A bit of my personal life, if you're interested...

I woke up to some sad news this morning, of an old friend who passed away yesterday. I ended up with a longer note than I expected, on Paul Hill.

I met Paul while in Junior High. I was glad to have him for a friend, for a while at least. I was saddened that he had lost his parents and had to live in the basement at his sister’s house. But he never dwelled on that or used it as some excuse; he just moved forward. Paul did have love, the love of a boy for his dog. But now in retrospect, it makes an incident we shared even more poignant for me.

It was on one of those Iowa winter days, flat and gray. On top of 8 inches of snow, was a glassy layer of clear ice. Paul and I were walking along a busy street, not on the sidewalk, but to the side of the street, near the curb. I was walking in front, when I saw something in the ice and snow. It was a dog, covered in about ¼” of ice as clear as glass. It was surreal. “Hey Paul, look at this.” I don’t recall how long he stood there, but it hit me when he said, “That’s my dog.”

It has deeper meaning now, decades later, with the benefit/burden of retrospect as I write this. It was HIS dog. It was another loss handed to him. It was another raw deal for him to ‘suck it up and deal with.’

High School brought more people and other friends into my life. We didn't drift apart, but there were other friends in my circle now. After graduation, I was off chasing my career around the country, and the next thing I knew, decades had gone by and my old school friends were in my rear view mirror. Not forgotten, but in the past. I appreciated the times that I had with various classmates, and what I had gained from the good people of my home town, and my good old ‘Midwestern values’ environment to nurture me. But, I was pretty much in the present and future.

And then came our 40th high school reunion. Evening one (pictured), at the park on Friday night, Paul was one of the 1st people I ran into. He had a hug and a ready smile and with blue jeans, T-shirt and work shirt, he looked like the guy I had last seen 40 years before, except for a little gray in that thinner hair. He was warm and congenial. He was light and fun, with a ready sense of humor and he was a man comfortable in his own skin. He also made me comfortable, but more importantly, he made my wife feel welcome. He had a charm and humor that proved immediately ingratiating. Of all my class mates, Paul made the biggest impression on her. When I mentioned his passing this morning, she immediately knew who I was talking about.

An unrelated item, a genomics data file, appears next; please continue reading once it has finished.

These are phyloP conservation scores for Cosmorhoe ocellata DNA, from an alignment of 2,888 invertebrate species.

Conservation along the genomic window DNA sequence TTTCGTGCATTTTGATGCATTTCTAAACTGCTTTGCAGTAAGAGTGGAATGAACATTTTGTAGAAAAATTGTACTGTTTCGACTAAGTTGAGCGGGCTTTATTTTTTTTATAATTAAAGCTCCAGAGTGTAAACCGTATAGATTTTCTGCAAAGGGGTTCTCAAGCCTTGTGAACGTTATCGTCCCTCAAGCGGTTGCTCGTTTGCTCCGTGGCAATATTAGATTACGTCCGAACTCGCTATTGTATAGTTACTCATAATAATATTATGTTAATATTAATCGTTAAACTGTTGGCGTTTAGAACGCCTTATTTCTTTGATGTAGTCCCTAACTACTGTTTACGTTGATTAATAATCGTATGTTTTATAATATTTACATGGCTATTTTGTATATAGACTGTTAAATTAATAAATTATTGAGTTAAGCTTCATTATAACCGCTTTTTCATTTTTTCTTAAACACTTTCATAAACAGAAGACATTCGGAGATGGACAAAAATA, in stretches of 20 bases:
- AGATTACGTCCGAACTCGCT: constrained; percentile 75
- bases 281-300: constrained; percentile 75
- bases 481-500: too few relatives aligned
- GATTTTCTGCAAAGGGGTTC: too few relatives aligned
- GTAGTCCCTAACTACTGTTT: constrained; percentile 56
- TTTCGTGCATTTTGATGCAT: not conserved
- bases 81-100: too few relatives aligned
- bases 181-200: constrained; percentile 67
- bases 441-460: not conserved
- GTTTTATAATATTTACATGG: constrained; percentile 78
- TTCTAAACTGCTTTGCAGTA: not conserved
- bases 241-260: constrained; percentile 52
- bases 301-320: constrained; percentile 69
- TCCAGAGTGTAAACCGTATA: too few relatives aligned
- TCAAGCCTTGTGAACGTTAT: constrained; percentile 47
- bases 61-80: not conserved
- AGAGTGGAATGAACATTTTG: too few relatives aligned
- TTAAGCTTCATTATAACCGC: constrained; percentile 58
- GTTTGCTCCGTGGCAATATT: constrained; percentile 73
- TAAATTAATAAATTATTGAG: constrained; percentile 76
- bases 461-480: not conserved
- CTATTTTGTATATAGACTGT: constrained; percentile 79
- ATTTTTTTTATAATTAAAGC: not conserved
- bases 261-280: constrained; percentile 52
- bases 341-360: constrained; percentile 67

She didn't know that Paul, over time, would drop the occasional private message across Facebook to me or thoughtfully post something that he thought relevant to me, to my timeline. He never mentioned a wife or girlfriend. We had talked of his place in Oregon. We had talked of his truck driving adventures. We had talked of “maybe he could drop by if he were ever on a long haul and was in the area.” I saw his pictures posted. Paul with his camper. Paul with his motorcycle. Paul with a black dog as his cover photo. He seemed to be doing fine and was a man comfortable with who he was. Paul being Paul, and that, was a good place for him to be.

I hope he’s in an even better place now, but he will be missed here.

Thank you for your friendship Paul. it enriched my life, and I strongly suspect, others as well.

Pictured: old mutual friend Dave, me, my brother and Paul seated at right.